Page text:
The Pygmalion effect

In 1964, teachers in an elementary school in San Francisco were given the results of an IQ test. They learned the names of 20% of their class who were going to be “intellectual bloomers” – i.e., expected to record large IQ gains during the year.

A year later, a follow up IQ test found that the prediction came true – the bloomers did bloom. First grade bloomers even registered a gain of 27 IQ points(!) relative to the rest.

There was just one twist – the bloomers were selected completely at random. The cause of their bloom wasn’t their intellect as much as it was the belief their teachers had in them. That belief showed up in the feedback they received, the approval they were given, and the patience they were afforded.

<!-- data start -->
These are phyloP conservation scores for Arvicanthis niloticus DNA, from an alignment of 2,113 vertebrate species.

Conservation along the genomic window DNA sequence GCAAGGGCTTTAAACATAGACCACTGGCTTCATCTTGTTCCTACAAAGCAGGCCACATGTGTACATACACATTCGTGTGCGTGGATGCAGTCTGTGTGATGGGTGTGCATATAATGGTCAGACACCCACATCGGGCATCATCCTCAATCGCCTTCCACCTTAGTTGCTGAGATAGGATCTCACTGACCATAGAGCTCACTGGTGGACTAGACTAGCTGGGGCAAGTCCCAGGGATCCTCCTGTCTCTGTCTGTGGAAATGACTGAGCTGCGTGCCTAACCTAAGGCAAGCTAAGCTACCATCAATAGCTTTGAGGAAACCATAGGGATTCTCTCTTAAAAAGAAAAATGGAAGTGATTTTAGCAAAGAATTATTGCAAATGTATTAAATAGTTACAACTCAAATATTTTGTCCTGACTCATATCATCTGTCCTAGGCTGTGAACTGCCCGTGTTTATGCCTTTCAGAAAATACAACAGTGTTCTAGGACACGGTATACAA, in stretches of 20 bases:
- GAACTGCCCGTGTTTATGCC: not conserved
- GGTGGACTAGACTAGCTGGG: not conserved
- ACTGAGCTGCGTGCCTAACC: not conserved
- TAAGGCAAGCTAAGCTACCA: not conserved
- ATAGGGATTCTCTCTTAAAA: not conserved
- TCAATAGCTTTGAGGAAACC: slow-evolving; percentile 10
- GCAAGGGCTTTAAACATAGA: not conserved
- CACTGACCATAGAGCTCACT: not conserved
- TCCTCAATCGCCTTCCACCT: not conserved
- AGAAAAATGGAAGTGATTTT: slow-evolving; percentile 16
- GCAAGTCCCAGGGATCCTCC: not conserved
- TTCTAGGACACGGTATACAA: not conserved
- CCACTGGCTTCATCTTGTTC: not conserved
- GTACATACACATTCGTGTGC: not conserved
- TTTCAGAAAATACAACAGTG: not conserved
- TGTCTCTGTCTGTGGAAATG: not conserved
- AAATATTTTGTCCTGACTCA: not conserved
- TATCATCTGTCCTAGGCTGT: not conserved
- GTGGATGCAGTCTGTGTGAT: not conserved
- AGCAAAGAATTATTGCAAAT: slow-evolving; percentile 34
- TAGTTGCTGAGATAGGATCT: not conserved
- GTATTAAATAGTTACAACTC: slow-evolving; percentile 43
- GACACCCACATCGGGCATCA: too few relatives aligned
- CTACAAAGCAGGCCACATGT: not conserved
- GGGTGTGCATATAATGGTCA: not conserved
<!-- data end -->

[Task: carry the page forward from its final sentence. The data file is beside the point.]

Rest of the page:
56 years later, the “Pygmalion effect” still remains among the most powerful, inspiring, and mystical psychological findings.

It may just be at the core of why we describe some folks to be inspirational – their belief in our ability to be better.

Perhaps we could begin going down that path by starting with ourselves…